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Why aren’t there eclipses at every full and new moon?

Photo credit: pizzodisevo

A solar eclipse happens at the new moon – when the moon passes between the sun and Earth. A lunar eclipse happens when the Earth, sun and moon align in space, with Earth in the middle. Why aren’t there eclipses at every full and new moon?

Signs of spring! Have a look …

“The glory of spring!” Photo: Gledra Kregzdys

No matter what the weather where you are, enjoy these photos from EarthSky friends on Facebook and G+.

Star of the week: Mimosa second-brightest in Southern Cross

Constellation Crux photo by Christopher J Picking in New Zealand. Mimosa is the second-brightest star in the Cross, on the left in this image. More information about this photo here. Used with permission

So far to the south as to be unfamiliar to the ancient Greeks and Romans, this star does not have a classical name. It is Beta Crucis, the second star of the Southern Cross.

What’s the birthstone for April?

Photo credit: Kim Alianz

Photo credit: Kim Alianz

Happy birthday April babies! Your birthstone, the diamond, is the rich cousin of graphite.

Moon at apogee – farthest point – on April 1


No April Fools! The moon swings out to apogee – the moon’s farthest point from Earth in its orbit – twice in one month: April 1 and 29. We list the dates for this year’s 13 apogees and 13 perigees.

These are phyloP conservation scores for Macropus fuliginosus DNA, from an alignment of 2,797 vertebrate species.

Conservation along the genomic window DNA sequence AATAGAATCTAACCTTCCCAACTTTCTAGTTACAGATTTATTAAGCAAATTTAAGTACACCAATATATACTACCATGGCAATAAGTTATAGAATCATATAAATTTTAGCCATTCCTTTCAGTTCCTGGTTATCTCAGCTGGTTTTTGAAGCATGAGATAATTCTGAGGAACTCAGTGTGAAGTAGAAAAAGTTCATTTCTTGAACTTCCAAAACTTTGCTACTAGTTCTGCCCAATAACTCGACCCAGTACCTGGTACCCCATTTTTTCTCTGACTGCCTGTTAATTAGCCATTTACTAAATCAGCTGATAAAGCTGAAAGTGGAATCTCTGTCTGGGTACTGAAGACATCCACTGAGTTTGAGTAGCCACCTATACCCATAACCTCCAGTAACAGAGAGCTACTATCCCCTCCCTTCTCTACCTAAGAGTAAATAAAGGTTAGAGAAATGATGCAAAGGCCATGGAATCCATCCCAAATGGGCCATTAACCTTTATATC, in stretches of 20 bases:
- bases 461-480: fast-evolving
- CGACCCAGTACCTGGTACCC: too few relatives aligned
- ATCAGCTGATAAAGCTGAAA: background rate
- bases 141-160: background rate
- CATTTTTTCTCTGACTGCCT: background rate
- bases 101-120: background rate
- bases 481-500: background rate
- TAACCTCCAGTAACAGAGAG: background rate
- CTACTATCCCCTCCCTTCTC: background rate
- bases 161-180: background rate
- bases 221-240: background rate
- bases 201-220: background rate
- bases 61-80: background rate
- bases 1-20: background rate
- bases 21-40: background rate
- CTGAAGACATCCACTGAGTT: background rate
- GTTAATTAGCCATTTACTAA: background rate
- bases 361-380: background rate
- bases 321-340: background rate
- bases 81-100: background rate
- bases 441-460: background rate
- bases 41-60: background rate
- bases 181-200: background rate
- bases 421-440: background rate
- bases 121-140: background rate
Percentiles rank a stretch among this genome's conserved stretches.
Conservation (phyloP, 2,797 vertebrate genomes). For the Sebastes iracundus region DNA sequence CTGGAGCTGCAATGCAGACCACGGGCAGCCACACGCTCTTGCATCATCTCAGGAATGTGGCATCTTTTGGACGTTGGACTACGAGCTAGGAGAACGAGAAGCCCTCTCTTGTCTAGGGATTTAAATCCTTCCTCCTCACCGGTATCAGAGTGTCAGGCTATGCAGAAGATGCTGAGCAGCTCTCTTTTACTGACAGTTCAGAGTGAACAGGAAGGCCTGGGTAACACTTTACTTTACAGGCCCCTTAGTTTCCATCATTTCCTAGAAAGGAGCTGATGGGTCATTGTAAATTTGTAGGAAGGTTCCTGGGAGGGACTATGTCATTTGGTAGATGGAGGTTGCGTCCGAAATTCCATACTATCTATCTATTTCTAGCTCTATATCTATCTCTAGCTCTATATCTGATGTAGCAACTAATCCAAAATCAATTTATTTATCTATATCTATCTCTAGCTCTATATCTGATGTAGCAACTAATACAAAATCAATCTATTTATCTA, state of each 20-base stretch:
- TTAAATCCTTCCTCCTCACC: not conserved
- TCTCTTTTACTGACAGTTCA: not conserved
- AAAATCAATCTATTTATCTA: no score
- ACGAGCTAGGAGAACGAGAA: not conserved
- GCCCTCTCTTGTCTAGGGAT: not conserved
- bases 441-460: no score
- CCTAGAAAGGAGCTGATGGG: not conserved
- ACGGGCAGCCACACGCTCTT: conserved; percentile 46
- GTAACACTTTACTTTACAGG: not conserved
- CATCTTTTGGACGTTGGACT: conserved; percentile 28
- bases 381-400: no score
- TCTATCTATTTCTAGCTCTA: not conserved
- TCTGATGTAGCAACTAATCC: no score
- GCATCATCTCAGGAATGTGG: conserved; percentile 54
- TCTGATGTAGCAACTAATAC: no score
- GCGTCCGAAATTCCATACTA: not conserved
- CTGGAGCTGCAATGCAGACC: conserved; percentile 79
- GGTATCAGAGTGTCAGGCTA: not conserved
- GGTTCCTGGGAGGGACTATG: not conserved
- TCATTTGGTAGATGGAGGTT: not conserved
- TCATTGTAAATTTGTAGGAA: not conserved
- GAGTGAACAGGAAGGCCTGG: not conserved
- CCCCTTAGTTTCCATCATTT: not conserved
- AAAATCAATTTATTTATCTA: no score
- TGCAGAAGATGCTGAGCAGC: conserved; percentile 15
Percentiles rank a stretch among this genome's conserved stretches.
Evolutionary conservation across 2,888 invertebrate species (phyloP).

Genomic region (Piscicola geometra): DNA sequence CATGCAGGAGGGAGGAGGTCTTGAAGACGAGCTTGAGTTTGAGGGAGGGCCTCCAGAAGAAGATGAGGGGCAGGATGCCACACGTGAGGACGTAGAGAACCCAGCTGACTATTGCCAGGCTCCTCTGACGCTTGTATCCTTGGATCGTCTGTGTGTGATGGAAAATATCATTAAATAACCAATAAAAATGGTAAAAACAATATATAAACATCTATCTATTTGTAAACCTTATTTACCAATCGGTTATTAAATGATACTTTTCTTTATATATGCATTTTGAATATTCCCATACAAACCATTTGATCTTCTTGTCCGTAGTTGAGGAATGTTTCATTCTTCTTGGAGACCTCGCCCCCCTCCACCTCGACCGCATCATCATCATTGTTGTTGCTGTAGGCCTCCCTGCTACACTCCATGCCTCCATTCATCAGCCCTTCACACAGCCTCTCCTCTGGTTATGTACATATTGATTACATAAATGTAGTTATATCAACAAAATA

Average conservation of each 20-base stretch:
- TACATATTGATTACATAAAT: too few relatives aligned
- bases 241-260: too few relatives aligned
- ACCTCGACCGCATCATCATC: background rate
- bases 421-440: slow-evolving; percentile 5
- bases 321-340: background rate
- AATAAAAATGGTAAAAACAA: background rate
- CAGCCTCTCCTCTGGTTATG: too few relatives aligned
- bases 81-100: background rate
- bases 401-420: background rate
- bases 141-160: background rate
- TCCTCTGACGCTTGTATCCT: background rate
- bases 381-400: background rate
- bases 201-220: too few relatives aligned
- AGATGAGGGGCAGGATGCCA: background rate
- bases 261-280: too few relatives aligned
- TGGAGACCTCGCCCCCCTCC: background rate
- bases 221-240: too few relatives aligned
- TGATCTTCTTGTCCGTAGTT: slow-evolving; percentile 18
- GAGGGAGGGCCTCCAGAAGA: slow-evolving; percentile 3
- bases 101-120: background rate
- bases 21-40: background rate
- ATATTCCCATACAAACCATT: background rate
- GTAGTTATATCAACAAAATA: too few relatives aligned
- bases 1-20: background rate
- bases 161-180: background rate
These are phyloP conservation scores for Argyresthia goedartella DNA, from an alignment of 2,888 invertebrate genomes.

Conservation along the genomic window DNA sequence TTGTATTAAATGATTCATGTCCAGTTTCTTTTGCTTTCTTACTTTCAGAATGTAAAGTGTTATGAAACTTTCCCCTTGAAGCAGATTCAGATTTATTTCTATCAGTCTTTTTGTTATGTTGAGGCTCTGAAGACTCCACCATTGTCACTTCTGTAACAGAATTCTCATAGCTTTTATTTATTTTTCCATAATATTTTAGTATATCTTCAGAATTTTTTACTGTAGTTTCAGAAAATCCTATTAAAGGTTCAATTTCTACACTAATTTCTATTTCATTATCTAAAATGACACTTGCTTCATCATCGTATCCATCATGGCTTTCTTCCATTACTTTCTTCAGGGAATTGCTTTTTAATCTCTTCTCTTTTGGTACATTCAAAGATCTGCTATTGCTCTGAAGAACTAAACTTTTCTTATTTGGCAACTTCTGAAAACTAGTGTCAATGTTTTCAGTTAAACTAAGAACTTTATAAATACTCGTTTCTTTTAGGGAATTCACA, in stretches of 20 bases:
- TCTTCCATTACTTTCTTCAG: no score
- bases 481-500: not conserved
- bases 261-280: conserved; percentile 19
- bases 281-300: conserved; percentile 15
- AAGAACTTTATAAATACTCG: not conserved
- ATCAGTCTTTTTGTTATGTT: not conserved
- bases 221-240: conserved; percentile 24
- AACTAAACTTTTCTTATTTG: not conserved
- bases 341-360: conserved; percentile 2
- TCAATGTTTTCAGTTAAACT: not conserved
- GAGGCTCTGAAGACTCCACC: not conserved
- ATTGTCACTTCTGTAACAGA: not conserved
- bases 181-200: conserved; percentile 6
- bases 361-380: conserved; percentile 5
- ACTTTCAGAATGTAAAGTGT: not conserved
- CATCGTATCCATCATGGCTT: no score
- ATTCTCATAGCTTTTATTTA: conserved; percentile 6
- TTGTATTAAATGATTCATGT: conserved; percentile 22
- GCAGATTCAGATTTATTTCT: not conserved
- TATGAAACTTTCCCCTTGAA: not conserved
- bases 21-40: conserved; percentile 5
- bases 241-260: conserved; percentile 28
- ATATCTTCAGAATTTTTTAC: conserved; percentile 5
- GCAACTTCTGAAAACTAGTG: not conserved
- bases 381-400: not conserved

Spring means these 4 hibernators are waking up

Black bear. Image Credit: U.S. Fish and Wildlife Service.

Black bear. Image Credit: U.S. Fish and Wildlife Service.

With the onset of spring in the Northern Hemisphere, animals that hibernate are waking up from a long-period of deep sleep. They spent the winter hibernating to conserve energy when food was scarce.

Eclipsed moon and sun together this Saturday?

Tonight's sunset and moonrise - September 19, 2013 - as seen by EarthSky Facebook friend Andy Somers in Noumea, New Caledonia.  One of the characteristics of the Harvest Moon is that it rises around the time of sunset for several evenings in a row.  Thank you, Andy.

This photo does not show an eclipsed moon, but it does show a simultaneous sunset and (nearly) full moonrise as captured by EarthSky Facebook friend Andy Somers in Noumea, New Caledonia in September 2013. On Saturday, April 4, 2015 – from just the right spot on Earth – you might see something like this … but the moon will be in eclipse!

If you’re in just the right spot on Earth, you might observe the eclipsed moon setting while the sun rises – or the eclipsed moon rising while the sun sets – on Saturday, April 4. This is called a selenelion. Celestial geometry says should not happen, but it does happen. We tell you why – and provide a chart of who will see the selenelion on Saturday – inside.

Follow Big Dipper’s arc to Arcturus

Use the Big Dipper to arc to Arcturus.

Use the Big Dipper to arc to Arcturus.

Tonight … learn and use the most useful star mnemonic you’ll ever encounter. It’s … follow the arc to Arcturus and drive a spike to Spica. Scouts learn this phrase. Grandparents teach it to kids. Arcturus and Spica are so bright that you can often see them on a moonlit night – like tonight. Follow the links inside to learn more.

April 2015 guide to the five visible planets

Skywatcher, by Predrag Agatonovic.

Skywatcher, by Predrag Agatonovic.

Three planets easy to see throughout April 2015. Venus and Jupiter at nightfall. Saturn late evening on. Mercury joins in mid-month for its best northern apparition of the year in the evening sky.

Auroras in motion

Northern Lights from Sergio Garcia Rill on Vimeo.

Take 3 minutes to watch this green and ghostly time-lapse video of the Alaskan northern lights. It was made from 4,450 photos by our friend Sergio Garcia Rill